Practical IT security for higher ed
Curtis Carver’s team is focused on innovation, agility and cost-efficiency.
Since joining UAB in 2015, he has led many successful initiatives, including unlimited email, unlimited storage, greatly enhanced connectivity, a tenfold increase in high-performance research computing, and a new strategic plan that creates a world-class IT organization, which empowers a world-class research university.
How has he done this? By listening intently, acting intentionally and partnering widely.
Carver came to UAB after serving as vice chancellor and chief information officer for the Board of Regents of the University System of Georgia.
A graduate of the U.S. Military Academy at West Point, he has received national and international honors and awards for military, teaching and research excellence.
Got a tech story to tell? Present at UBTech 2019.
Carver is a keynote speaker at UBTech 2019, June 10-12, in Orlando, Fla.
In a nutshell, what is practical security?
Practical security is implementing technologies, policies, education, training and awareness approaches from a holistic, customer-centric perspective. It’s looking at something not as an isolated technology or policy, but as a holistic package that fundamentally changes behavior.
Every organization has some mechanism for authentication and authorization, typically a username and password. When you have misalignment between real security and customer adoption, you have security vulnerabilities.
Real security is not an eight-character password that must be changed every 90 days and that a kid can crack in two hours. It’s a 15-character password. It’s about 500 million times more difficult to hack. Even with a million PCs, a hacker couldn’t crack that password in a month. That’s practical security. It’s that holistic, “customer at the center of the conversation” approach to how you do security.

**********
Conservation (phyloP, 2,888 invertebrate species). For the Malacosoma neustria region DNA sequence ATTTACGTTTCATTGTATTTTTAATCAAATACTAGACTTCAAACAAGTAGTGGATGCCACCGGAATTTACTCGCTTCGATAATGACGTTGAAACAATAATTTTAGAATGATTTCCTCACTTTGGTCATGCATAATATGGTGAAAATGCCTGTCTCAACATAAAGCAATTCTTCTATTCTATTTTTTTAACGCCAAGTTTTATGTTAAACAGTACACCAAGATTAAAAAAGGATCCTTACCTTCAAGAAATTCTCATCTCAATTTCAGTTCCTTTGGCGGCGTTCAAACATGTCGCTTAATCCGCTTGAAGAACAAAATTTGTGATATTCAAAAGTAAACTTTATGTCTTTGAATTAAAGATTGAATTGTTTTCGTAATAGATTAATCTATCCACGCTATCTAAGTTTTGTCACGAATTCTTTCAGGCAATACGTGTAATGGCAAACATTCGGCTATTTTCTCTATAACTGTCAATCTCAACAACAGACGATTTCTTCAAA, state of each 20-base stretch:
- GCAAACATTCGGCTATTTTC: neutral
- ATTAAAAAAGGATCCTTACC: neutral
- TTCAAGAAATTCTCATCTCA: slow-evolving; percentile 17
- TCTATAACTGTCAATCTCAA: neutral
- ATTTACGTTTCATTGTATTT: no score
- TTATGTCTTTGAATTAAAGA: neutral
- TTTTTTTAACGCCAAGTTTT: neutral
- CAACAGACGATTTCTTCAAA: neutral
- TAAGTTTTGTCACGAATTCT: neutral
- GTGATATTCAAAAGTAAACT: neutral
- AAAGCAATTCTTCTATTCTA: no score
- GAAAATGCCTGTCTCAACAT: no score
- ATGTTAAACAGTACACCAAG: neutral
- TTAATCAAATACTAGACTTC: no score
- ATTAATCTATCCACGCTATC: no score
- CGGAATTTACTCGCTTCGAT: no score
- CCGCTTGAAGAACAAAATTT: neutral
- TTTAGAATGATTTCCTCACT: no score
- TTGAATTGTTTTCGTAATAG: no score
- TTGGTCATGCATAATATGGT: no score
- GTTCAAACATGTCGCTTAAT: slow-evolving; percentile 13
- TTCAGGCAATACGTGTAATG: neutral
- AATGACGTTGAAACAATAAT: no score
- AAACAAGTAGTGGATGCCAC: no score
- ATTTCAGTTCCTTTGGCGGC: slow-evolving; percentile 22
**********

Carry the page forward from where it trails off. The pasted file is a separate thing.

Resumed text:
What are effective ways to implement practical security?
With phishing, you can tell people not to click on links sent from people they don’t know, but it’s completely ineffective. What is effective is a holistic approach in which you’re doing active training in their work environment. They’re getting a phishing message sent by the IT organization every quarter, and then if they click on it, they get educated on why not to click on it.
We modified the reporting processes. You used to have to fill out a help desk ticket, and zip up that email and forward it. Now you just push a “report a phish” button inside the mail client.
It was taking us about 800 minutes to close out phishing attacks. During that time, other people could get attacked. We moved that to 11 minutes. It changed this whole culture of something negative to something positive—something they want to do. Now, they want points, a leaderboard. They want to be the champion of the campus. That’s practical security.
What advice would you offer to CIOs?
We look at the most common attacks of abuse, password reuse, patching, phishing and spam, which should be on the priority list. So many organizations don’t. They’re focused on the least common, the targeted attacks, or other generic attacks—or focused on viruses, which is not a dominant attack vector right now.
CIOs should form that shared governance, look at the use cases, be holistic and put customers at the center of that conversation with the intent of changing behavior in the right direction.
It shouldn’t be done from a Napoleonic “I am telling you to do something” approach, but from building an understanding and reward structure that makes it easy to do the right thing. Then it’s about striking the appropriate balance between security and operational productivity.
Melissa Nicefaro is editorial assistant at UB.